1. “Ireland” is Paulette’s “I Want” song. It’s one of my favorite songs in a musical because it’s sad and funny. It, like the rest of the songs in this musical, does a lot of work. But, I know that Paulette is going to get everything she’s yearning for in her song because…well…this is a musical and that’s how it works.
      4. New plan – Go to the party Vivian invited her to. (Even Ray Charles can see that Elle is being set up.)
      5. Failure – She’s in a Playboy Bunny costume. Everyone else is wearing normal clothes. She’s leaves, heartbroken. Emmett (love interest) finds her upset on a bench and wants to help her because he’s from a working class background and his Harvard peers laughed at him too when he was in school “Chip on My Shoulder.” (Okay. Emmett is helping Elle not because she’s beautiful and that is the first time that has ever happened.that’s when she picks up Emmett.
      6. New plan. Succeed at law school. Study with Emmett. She gives up vacations to study. This is a callback to her giving up her senior spring to study for the LSAT. It is established that Elle is a hardworker. This is where I start to like Emmett because he gives her a combination shampoo/conditioner so she can save time in the shower to study. It’s such a sweet, nerdy thing to do.
      7. Win. She does well in class. She helps Paulette get her dog back. She’s starting to see that the law can help people and that’s something she’s interested in. Earlier it’s played for a joke that Elle started a charity called “Shop for a Cause,” but let’s sit on this for a minute – Elle started a non-profit and was president of a majority sorirty which means she possibily oversaw hundreds of thousands of dollars. Strip what it’s tied to – like her 4.0 in fashion merchandising and you start to see how capable she is:
        1. President of a major student organization (sorority)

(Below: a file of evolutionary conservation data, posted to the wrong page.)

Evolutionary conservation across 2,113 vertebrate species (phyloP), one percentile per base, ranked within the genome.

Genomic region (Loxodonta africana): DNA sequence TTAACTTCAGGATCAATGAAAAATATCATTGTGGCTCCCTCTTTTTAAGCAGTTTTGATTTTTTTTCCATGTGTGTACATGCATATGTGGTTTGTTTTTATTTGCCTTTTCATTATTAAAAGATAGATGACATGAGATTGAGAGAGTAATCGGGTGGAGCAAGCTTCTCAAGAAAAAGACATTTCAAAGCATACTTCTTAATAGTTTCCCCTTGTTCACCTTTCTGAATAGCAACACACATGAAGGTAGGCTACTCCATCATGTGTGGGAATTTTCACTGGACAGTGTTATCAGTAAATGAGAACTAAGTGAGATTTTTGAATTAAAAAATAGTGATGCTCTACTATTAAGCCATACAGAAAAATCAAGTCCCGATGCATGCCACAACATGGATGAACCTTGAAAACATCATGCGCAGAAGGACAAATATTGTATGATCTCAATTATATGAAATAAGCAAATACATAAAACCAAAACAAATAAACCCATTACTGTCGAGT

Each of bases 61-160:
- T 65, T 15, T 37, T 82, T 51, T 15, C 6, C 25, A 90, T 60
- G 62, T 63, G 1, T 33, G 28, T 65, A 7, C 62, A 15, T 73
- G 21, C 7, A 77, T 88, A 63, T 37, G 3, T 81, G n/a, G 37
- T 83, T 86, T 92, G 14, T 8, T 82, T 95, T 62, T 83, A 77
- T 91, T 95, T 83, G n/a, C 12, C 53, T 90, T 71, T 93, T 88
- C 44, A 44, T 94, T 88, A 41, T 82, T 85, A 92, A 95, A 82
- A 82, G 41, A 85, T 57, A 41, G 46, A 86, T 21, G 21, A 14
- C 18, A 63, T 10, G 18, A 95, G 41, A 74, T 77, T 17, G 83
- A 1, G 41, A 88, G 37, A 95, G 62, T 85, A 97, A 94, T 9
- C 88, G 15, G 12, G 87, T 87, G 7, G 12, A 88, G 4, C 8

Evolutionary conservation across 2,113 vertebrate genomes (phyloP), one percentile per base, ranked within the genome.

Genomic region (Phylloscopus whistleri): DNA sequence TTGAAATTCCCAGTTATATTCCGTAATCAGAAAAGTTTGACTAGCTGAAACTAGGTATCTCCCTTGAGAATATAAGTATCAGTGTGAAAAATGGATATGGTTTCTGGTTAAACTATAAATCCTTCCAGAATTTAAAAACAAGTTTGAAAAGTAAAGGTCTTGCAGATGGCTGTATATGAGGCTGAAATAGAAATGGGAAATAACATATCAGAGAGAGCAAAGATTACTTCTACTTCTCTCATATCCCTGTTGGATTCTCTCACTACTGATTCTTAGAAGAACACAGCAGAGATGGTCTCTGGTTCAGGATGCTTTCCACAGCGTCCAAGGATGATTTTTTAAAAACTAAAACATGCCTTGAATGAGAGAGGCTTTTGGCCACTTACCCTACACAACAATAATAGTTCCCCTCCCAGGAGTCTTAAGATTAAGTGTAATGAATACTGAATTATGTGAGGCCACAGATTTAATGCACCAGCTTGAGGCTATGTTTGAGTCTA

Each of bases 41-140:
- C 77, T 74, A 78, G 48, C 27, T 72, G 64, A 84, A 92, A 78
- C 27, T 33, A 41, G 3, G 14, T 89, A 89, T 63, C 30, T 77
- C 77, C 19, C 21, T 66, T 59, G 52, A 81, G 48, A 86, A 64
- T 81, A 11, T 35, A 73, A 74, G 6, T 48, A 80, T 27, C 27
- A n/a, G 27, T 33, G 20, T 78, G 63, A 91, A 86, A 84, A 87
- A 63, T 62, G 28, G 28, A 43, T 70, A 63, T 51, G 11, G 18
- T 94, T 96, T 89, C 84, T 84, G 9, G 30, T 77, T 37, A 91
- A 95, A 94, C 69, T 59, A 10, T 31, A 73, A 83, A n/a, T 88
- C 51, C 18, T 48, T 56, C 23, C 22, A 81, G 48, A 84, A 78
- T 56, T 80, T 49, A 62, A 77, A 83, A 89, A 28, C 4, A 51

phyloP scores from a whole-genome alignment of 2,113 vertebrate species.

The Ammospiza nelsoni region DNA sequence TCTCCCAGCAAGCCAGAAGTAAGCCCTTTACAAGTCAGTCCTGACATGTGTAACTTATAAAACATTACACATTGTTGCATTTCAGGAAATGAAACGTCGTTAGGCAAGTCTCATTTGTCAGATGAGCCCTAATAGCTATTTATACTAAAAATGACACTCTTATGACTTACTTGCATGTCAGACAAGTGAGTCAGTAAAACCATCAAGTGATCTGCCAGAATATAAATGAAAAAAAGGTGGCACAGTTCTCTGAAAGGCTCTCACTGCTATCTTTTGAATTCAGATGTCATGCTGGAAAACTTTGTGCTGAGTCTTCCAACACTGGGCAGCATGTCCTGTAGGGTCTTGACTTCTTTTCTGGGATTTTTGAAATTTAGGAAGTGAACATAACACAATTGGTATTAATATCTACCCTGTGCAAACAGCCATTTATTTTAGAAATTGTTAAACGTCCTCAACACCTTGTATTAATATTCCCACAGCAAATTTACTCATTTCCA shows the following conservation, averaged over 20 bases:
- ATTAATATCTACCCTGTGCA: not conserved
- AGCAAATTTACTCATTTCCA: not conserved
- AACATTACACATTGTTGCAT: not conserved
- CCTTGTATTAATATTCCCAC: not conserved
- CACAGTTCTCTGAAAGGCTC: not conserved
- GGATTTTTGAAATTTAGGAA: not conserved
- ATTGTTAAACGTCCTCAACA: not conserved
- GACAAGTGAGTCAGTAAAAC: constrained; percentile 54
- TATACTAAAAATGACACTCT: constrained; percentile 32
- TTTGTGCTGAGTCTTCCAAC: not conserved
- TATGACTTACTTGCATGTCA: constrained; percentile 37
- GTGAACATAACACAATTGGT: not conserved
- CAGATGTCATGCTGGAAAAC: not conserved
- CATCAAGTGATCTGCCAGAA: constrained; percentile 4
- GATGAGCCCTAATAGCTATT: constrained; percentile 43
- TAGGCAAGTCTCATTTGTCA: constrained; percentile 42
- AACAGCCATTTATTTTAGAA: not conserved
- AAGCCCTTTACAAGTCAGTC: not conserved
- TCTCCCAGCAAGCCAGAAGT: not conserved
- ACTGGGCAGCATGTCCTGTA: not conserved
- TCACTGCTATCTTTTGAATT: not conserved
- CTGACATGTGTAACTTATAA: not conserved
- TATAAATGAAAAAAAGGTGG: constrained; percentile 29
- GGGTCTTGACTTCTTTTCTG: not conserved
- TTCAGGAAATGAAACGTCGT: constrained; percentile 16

2. Founder of a non-profit (Shop for a Cause)
        3. 4.0 GPA (fashion merchanising)
      8. Fail. Warner proposes to Vivian. This is the big one. She’s only at Harvard for Warner and now he’s engaged to someone else, but…
      9. Win. She gets the coveted internship and it’s “So Much Better” than what she had with Warner.
    4. New Goal – Succeed on internship. Impress Callahan – the lawyer in charge. New Setting – Law Firm. Elle is in navy blue with pink pinstripes.
      1. Fail. She changes the way she dresses, but no one listens to her.
      2. Win. The client, Brooke, confides in her because they belong to the same sorority and makes a breakthrough contribution to the team.
      3. Fail. Callahan hits on her. She thought she was selected because she was smart, but it was only because she was a “dumb blonde.”
      4. Dark Moment. Elle is going to leave and she sings about going back home to the person she was before. When she tells Emmett that some girls are just meant to smile andshe’s describing herself? Heartbreaking, y’all. She goes to tell Paulette she’s leaving.
      5. Vivian follows her to the hair salon – the same place she initially set Elle up with the lie about the costume party – to tell her that Vivian was wrong about Elle. This is a difference from the movie and I like it. It also plays into the sisterhood theme. Vivian has Elle’s navy suit.
    5. New plan. Be true to herself .
      1. Before, she was trying to impress other people. Now she’s confident and is back in her signature pink. – Court room.
      2. Win – She’s got her Harvard friends. Her sorority sisters come from California to support Elle in her trial. Turns out the UPS guy is of Irish heritage and there’s a Riverdance segment. Repeat. There’s a Riverdance segment. Elle wins the trial.
      3. She graduates top of her class and proposes to Emmett who promptly goes into a reprise of Omigod.

Fluffy perfection. You can try to argue with me. You would be wrong.

Copyright © 2022 Irette Y. Patterson

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Creative Life – Defining The Goal

The idea about this article sprung from something I read about language learning. A man had set a Duolingo goal to reach diamond league (the highest you can go on the app) when actually the real goal was being able to talk with his German girlfriend’s parents. You can reach your goal, but if it’s not tied into your vision, it won’t give you what you want.

I’ve been thinking a lot about goal setting and its importance. In the past, a good deal of my job was figuring out the actual question someone wanted an answer to.